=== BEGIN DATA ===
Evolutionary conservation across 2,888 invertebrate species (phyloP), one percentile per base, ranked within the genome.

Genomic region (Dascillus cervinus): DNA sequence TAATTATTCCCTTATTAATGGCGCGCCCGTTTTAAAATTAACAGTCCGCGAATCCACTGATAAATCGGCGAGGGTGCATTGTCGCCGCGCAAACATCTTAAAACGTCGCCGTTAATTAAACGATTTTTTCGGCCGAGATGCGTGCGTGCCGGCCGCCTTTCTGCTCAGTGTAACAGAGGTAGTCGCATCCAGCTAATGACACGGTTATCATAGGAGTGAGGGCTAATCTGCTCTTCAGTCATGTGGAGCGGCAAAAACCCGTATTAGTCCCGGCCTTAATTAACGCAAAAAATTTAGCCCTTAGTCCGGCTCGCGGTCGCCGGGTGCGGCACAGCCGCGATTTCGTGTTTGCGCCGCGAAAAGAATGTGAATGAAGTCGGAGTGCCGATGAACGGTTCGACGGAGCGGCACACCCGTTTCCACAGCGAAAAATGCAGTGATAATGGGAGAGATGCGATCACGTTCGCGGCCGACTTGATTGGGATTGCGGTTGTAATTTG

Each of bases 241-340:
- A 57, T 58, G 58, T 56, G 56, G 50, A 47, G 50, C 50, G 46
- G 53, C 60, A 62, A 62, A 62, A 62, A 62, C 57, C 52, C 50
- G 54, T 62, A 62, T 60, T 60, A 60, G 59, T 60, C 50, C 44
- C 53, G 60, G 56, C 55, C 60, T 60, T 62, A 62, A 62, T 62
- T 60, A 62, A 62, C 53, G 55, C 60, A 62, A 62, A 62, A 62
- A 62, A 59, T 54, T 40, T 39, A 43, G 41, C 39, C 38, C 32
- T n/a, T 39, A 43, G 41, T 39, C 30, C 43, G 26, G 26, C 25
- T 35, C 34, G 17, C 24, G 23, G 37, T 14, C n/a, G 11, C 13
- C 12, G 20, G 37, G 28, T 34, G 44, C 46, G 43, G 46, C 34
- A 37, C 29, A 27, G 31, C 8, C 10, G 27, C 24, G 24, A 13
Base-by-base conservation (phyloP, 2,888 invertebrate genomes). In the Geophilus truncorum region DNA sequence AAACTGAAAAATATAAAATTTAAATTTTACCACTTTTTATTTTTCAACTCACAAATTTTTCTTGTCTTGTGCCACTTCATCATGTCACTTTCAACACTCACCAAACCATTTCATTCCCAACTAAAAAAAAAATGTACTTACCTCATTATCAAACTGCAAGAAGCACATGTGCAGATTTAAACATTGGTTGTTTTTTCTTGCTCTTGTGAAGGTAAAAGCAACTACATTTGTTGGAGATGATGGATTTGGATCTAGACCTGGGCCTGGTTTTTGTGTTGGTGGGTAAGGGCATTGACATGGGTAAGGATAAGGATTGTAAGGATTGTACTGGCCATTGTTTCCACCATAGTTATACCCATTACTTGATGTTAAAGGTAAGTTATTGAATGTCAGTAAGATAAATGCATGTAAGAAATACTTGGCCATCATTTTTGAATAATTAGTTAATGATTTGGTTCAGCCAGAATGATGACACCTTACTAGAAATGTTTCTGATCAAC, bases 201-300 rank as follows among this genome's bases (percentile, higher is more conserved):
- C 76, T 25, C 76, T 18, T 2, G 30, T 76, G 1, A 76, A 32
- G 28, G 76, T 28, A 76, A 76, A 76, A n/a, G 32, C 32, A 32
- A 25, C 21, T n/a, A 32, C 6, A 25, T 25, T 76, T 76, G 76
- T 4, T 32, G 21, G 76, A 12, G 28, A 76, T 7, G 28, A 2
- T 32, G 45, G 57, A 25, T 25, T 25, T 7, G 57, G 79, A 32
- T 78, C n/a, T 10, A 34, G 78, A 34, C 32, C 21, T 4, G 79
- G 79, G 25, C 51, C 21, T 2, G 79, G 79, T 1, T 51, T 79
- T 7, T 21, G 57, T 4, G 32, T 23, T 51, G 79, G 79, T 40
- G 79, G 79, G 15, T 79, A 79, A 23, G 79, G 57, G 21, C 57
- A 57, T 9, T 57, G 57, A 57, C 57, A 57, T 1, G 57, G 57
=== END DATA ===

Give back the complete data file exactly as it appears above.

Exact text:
Evolutionary conservation across 2,888 invertebrate species (phyloP), one percentile per base, ranked within the genome.

Genomic region (Dascillus cervinus): DNA sequence TAATTATTCCCTTATTAATGGCGCGCCCGTTTTAAAATTAACAGTCCGCGAATCCACTGATAAATCGGCGAGGGTGCATTGTCGCCGCGCAAACATCTTAAAACGTCGCCGTTAATTAAACGATTTTTTCGGCCGAGATGCGTGCGTGCCGGCCGCCTTTCTGCTCAGTGTAACAGAGGTAGTCGCATCCAGCTAATGACACGGTTATCATAGGAGTGAGGGCTAATCTGCTCTTCAGTCATGTGGAGCGGCAAAAACCCGTATTAGTCCCGGCCTTAATTAACGCAAAAAATTTAGCCCTTAGTCCGGCTCGCGGTCGCCGGGTGCGGCACAGCCGCGATTTCGTGTTTGCGCCGCGAAAAGAATGTGAATGAAGTCGGAGTGCCGATGAACGGTTCGACGGAGCGGCACACCCGTTTCCACAGCGAAAAATGCAGTGATAATGGGAGAGATGCGATCACGTTCGCGGCCGACTTGATTGGGATTGCGGTTGTAATTTG

Each of bases 241-340:
- A 57, T 58, G 58, T 56, G 56, G 50, A 47, G 50, C 50, G 46
- G 53, C 60, A 62, A 62, A 62, A 62, A 62, C 57, C 52, C 50
- G 54, T 62, A 62, T 60, T 60, A 60, G 59, T 60, C 50, C 44
- C 53, G 60, G 56, C 55, C 60, T 60, T 62, A 62, A 62, T 62
- T 60, A 62, A 62, C 53, G 55, C 60, A 62, A 62, A 62, A 62
- A 62, A 59, T 54, T 40, T 39, A 43, G 41, C 39, C 38, C 32
- T n/a, T 39, A 43, G 41, T 39, C 30, C 43, G 26, G 26, C 25
- T 35, C 34, G 17, C 24, G 23, G 37, T 14, C n/a, G 11, C 13
- C 12, G 20, G 37, G 28, T 34, G 44, C 46, G 43, G 46, C 34
- A 37, C 29, A 27, G 31, C 8, C 10, G 27, C 24, G 24, A 13
Base-by-base conservation (phyloP, 2,888 invertebrate genomes). In the Geophilus truncorum region DNA sequence AAACTGAAAAATATAAAATTTAAATTTTACCACTTTTTATTTTTCAACTCACAAATTTTTCTTGTCTTGTGCCACTTCATCATGTCACTTTCAACACTCACCAAACCATTTCATTCCCAACTAAAAAAAAAATGTACTTACCTCATTATCAAACTGCAAGAAGCACATGTGCAGATTTAAACATTGGTTGTTTTTTCTTGCTCTTGTGAAGGTAAAAGCAACTACATTTGTTGGAGATGATGGATTTGGATCTAGACCTGGGCCTGGTTTTTGTGTTGGTGGGTAAGGGCATTGACATGGGTAAGGATAAGGATTGTAAGGATTGTACTGGCCATTGTTTCCACCATAGTTATACCCATTACTTGATGTTAAAGGTAAGTTATTGAATGTCAGTAAGATAAATGCATGTAAGAAATACTTGGCCATCATTTTTGAATAATTAGTTAATGATTTGGTTCAGCCAGAATGATGACACCTTACTAGAAATGTTTCTGATCAAC, bases 201-300 rank as follows among this genome's bases (percentile, higher is more conserved):
- C 76, T 25, C 76, T 18, T 2, G 30, T 76, G 1, A 76, A 32
- G 28, G 76, T 28, A 76, A 76, A 76, A n/a, G 32, C 32, A 32
- A 25, C 21, T n/a, A 32, C 6, A 25, T 25, T 76, T 76, G 76
- T 4, T 32, G 21, G 76, A 12, G 28, A 76, T 7, G 28, A 2
- T 32, G 45, G 57, A 25, T 25, T 25, T 7, G 57, G 79, A 32
- T 78, C n/a, T 10, A 34, G 78, A 34, C 32, C 21, T 4, G 79
- G 79, G 25, C 51, C 21, T 2, G 79, G 79, T 1, T 51, T 79
- T 7, T 21, G 57, T 4, G 32, T 23, T 51, G 79, G 79, T 40
- G 79, G 79, G 15, T 79, A 79, A 23, G 79, G 57, G 21, C 57
- A 57, T 9, T 57, G 57, A 57, C 57, A 57, T 1, G 57, G 57